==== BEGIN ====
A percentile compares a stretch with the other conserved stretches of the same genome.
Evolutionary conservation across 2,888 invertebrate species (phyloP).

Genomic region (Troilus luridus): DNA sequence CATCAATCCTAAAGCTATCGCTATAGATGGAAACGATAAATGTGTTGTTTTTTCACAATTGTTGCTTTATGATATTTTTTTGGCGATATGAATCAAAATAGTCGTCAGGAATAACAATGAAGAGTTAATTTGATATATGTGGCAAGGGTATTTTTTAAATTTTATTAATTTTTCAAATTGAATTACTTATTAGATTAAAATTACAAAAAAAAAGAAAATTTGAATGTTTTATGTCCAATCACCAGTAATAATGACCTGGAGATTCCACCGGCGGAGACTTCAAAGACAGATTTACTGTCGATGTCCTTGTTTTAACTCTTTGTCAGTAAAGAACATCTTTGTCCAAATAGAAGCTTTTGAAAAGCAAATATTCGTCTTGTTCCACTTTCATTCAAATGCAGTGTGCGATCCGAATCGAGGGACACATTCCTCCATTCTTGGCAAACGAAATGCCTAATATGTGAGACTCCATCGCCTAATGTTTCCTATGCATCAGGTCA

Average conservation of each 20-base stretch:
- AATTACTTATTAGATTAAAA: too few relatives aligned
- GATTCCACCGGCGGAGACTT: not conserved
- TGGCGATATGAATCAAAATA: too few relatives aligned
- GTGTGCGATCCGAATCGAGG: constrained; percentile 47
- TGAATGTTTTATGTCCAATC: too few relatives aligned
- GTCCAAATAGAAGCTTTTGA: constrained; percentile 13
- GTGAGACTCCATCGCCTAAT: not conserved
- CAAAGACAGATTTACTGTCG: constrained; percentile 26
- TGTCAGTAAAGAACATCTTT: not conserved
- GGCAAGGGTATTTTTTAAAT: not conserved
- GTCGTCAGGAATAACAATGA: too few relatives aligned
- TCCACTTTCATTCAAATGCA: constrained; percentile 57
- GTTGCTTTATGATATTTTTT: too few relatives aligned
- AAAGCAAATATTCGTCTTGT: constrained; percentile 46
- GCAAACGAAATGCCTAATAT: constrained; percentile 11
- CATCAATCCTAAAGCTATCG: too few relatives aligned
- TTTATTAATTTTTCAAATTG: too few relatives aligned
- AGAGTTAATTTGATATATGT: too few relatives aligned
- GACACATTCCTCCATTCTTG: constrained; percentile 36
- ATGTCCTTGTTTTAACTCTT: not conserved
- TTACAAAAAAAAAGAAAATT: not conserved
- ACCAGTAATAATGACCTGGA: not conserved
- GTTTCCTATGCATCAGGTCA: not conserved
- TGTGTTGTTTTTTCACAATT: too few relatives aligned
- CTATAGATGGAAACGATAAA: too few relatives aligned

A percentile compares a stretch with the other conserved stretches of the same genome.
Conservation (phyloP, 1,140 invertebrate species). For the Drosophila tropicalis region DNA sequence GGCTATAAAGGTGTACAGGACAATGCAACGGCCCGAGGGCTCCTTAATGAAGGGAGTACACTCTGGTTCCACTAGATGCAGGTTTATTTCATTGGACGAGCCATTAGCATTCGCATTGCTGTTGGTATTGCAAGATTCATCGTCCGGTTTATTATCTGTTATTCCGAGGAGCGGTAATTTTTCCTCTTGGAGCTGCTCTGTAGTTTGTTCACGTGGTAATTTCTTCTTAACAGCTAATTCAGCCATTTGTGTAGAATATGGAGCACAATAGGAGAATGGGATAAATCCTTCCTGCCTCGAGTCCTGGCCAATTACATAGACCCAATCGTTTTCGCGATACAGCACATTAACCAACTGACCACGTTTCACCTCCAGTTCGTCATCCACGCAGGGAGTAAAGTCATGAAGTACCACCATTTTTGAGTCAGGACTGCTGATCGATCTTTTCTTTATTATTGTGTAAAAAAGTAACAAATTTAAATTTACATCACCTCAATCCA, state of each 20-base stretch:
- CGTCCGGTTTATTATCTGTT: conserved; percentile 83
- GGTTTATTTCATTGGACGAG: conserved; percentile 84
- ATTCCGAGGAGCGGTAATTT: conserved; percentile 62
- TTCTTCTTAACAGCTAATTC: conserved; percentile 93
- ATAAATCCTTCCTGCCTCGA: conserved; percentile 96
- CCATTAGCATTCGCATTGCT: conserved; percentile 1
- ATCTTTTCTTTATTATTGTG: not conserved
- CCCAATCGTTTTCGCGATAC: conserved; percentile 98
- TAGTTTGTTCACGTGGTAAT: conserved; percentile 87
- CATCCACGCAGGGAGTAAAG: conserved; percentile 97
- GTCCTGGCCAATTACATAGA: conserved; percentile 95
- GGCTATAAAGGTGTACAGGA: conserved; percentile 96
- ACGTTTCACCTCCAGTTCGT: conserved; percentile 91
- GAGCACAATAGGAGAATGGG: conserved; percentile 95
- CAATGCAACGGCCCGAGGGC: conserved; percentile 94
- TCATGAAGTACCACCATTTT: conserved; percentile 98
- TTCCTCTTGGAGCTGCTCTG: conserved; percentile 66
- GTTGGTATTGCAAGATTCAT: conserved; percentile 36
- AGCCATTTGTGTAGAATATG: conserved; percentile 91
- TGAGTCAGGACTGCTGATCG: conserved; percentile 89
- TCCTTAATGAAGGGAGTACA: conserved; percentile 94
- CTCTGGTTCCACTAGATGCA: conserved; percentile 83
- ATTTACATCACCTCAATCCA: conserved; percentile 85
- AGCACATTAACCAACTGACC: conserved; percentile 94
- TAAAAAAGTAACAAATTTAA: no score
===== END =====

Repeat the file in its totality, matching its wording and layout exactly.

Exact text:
A percentile compares a stretch with the other conserved stretches of the same genome.
Evolutionary conservation across 2,888 invertebrate species (phyloP).

Genomic region (Troilus luridus): DNA sequence CATCAATCCTAAAGCTATCGCTATAGATGGAAACGATAAATGTGTTGTTTTTTCACAATTGTTGCTTTATGATATTTTTTTGGCGATATGAATCAAAATAGTCGTCAGGAATAACAATGAAGAGTTAATTTGATATATGTGGCAAGGGTATTTTTTAAATTTTATTAATTTTTCAAATTGAATTACTTATTAGATTAAAATTACAAAAAAAAAGAAAATTTGAATGTTTTATGTCCAATCACCAGTAATAATGACCTGGAGATTCCACCGGCGGAGACTTCAAAGACAGATTTACTGTCGATGTCCTTGTTTTAACTCTTTGTCAGTAAAGAACATCTTTGTCCAAATAGAAGCTTTTGAAAAGCAAATATTCGTCTTGTTCCACTTTCATTCAAATGCAGTGTGCGATCCGAATCGAGGGACACATTCCTCCATTCTTGGCAAACGAAATGCCTAATATGTGAGACTCCATCGCCTAATGTTTCCTATGCATCAGGTCA

Average conservation of each 20-base stretch:
- AATTACTTATTAGATTAAAA: too few relatives aligned
- GATTCCACCGGCGGAGACTT: not conserved
- TGGCGATATGAATCAAAATA: too few relatives aligned
- GTGTGCGATCCGAATCGAGG: constrained; percentile 47
- TGAATGTTTTATGTCCAATC: too few relatives aligned
- GTCCAAATAGAAGCTTTTGA: constrained; percentile 13
- GTGAGACTCCATCGCCTAAT: not conserved
- CAAAGACAGATTTACTGTCG: constrained; percentile 26
- TGTCAGTAAAGAACATCTTT: not conserved
- GGCAAGGGTATTTTTTAAAT: not conserved
- GTCGTCAGGAATAACAATGA: too few relatives aligned
- TCCACTTTCATTCAAATGCA: constrained; percentile 57
- GTTGCTTTATGATATTTTTT: too few relatives aligned
- AAAGCAAATATTCGTCTTGT: constrained; percentile 46
- GCAAACGAAATGCCTAATAT: constrained; percentile 11
- CATCAATCCTAAAGCTATCG: too few relatives aligned
- TTTATTAATTTTTCAAATTG: too few relatives aligned
- AGAGTTAATTTGATATATGT: too few relatives aligned
- GACACATTCCTCCATTCTTG: constrained; percentile 36
- ATGTCCTTGTTTTAACTCTT: not conserved
- TTACAAAAAAAAAGAAAATT: not conserved
- ACCAGTAATAATGACCTGGA: not conserved
- GTTTCCTATGCATCAGGTCA: not conserved
- TGTGTTGTTTTTTCACAATT: too few relatives aligned
- CTATAGATGGAAACGATAAA: too few relatives aligned

A percentile compares a stretch with the other conserved stretches of the same genome.
Conservation (phyloP, 1,140 invertebrate species). For the Drosophila tropicalis region DNA sequence GGCTATAAAGGTGTACAGGACAATGCAACGGCCCGAGGGCTCCTTAATGAAGGGAGTACACTCTGGTTCCACTAGATGCAGGTTTATTTCATTGGACGAGCCATTAGCATTCGCATTGCTGTTGGTATTGCAAGATTCATCGTCCGGTTTATTATCTGTTATTCCGAGGAGCGGTAATTTTTCCTCTTGGAGCTGCTCTGTAGTTTGTTCACGTGGTAATTTCTTCTTAACAGCTAATTCAGCCATTTGTGTAGAATATGGAGCACAATAGGAGAATGGGATAAATCCTTCCTGCCTCGAGTCCTGGCCAATTACATAGACCCAATCGTTTTCGCGATACAGCACATTAACCAACTGACCACGTTTCACCTCCAGTTCGTCATCCACGCAGGGAGTAAAGTCATGAAGTACCACCATTTTTGAGTCAGGACTGCTGATCGATCTTTTCTTTATTATTGTGTAAAAAAGTAACAAATTTAAATTTACATCACCTCAATCCA, state of each 20-base stretch:
- CGTCCGGTTTATTATCTGTT: conserved; percentile 83
- GGTTTATTTCATTGGACGAG: conserved; percentile 84
- ATTCCGAGGAGCGGTAATTT: conserved; percentile 62
- TTCTTCTTAACAGCTAATTC: conserved; percentile 93
- ATAAATCCTTCCTGCCTCGA: conserved; percentile 96
- CCATTAGCATTCGCATTGCT: conserved; percentile 1
- ATCTTTTCTTTATTATTGTG: not conserved
- CCCAATCGTTTTCGCGATAC: conserved; percentile 98
- TAGTTTGTTCACGTGGTAAT: conserved; percentile 87
- CATCCACGCAGGGAGTAAAG: conserved; percentile 97
- GTCCTGGCCAATTACATAGA: conserved; percentile 95
- GGCTATAAAGGTGTACAGGA: conserved; percentile 96
- ACGTTTCACCTCCAGTTCGT: conserved; percentile 91
- GAGCACAATAGGAGAATGGG: conserved; percentile 95
- CAATGCAACGGCCCGAGGGC: conserved; percentile 94
- TCATGAAGTACCACCATTTT: conserved; percentile 98
- TTCCTCTTGGAGCTGCTCTG: conserved; percentile 66
- GTTGGTATTGCAAGATTCAT: conserved; percentile 36
- AGCCATTTGTGTAGAATATG: conserved; percentile 91
- TGAGTCAGGACTGCTGATCG: conserved; percentile 89
- TCCTTAATGAAGGGAGTACA: conserved; percentile 94
- CTCTGGTTCCACTAGATGCA: conserved; percentile 83
- ATTTACATCACCTCAATCCA: conserved; percentile 85
- AGCACATTAACCAACTGACC: conserved; percentile 94
- TAAAAAAGTAACAAATTTAA: no score